The moment you realise that we ae watching a breakdown is when Wilson starts tracing the routes around New York that the routes followed each day by Stillman, the man he’s been tailing–and we see all of this back projected on the stage, for the video design,  isby Lysander Ashton, is a star of the show–spell out the words “The Tower of Babel,” the very same thing that Stillman had written a controversial book about. It reminded me of nothing so much as the sequence in A Beautiful Mind where we start to suspect that John Nash is delusional about working on a top secret national security project.

It’s not always an easy play to watch as much of it is told in voiceover, which I realise now, writing this, may well have been voice in Quinn/Wilson’s head. But it is a compelling piece of theatre, precisely because it disturbs our expectations about theatre and partly because the outstanding lighting and video design give it the feel of a film, or of a hallucination.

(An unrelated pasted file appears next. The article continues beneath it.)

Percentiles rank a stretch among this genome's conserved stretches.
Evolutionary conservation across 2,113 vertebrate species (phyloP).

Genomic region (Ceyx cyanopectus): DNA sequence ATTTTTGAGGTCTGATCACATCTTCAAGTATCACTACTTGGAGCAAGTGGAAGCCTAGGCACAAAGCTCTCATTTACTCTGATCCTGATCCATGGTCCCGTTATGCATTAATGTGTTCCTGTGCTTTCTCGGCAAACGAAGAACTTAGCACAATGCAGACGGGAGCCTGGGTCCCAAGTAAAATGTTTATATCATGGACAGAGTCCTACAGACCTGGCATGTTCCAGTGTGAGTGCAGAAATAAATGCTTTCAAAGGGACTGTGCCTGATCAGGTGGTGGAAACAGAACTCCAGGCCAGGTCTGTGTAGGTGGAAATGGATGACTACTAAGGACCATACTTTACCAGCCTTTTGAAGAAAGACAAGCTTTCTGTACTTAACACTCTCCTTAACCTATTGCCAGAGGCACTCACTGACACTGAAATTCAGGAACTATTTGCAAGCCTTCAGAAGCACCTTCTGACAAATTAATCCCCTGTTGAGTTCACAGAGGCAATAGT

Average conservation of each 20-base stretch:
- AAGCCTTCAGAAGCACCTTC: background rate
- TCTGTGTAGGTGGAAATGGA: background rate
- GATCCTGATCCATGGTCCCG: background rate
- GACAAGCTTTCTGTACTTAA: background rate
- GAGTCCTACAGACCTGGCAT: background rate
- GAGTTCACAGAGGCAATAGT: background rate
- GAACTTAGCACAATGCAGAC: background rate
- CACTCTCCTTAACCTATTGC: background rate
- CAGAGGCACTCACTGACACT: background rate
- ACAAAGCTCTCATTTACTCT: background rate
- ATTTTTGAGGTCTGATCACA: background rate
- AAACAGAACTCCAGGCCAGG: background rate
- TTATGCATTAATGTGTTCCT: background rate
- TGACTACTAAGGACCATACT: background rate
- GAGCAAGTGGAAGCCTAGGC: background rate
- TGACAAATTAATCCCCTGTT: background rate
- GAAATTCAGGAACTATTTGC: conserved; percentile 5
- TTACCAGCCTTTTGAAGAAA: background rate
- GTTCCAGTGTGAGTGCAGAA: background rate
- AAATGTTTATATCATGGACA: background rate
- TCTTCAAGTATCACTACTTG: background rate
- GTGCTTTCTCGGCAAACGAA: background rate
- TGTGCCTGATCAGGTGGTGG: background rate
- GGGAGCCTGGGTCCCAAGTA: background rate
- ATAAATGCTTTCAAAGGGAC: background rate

The image at the top of the post is courtesy of the Lyic, Hammersmith, and is used with thanks.

Buddies: ending Broadchurch

20 April 2017

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There was a writer’s moment right at the end of Broadchurch (right at the end, so no spoilers here) that said quite a lot about how the writer, Chris Chibnall, thought about the drama.

After three series, and twenty hours of drama, and after solving their latest and last case, Miller (Olivia Colman) and Hardy (David Tennant) are sitting on a bench, not that close,  with the cliffs behind them.

MILLER: I could do with a drink. Do you want one? We could go to the pub, we’ve never been to the pub.

(Pause)

HARDY: Nah.

MILLER: Nah.

(Pause)

MILLER (getting up): I should get back for Daisy.

HARDY (also getting up): I should get back to my boys.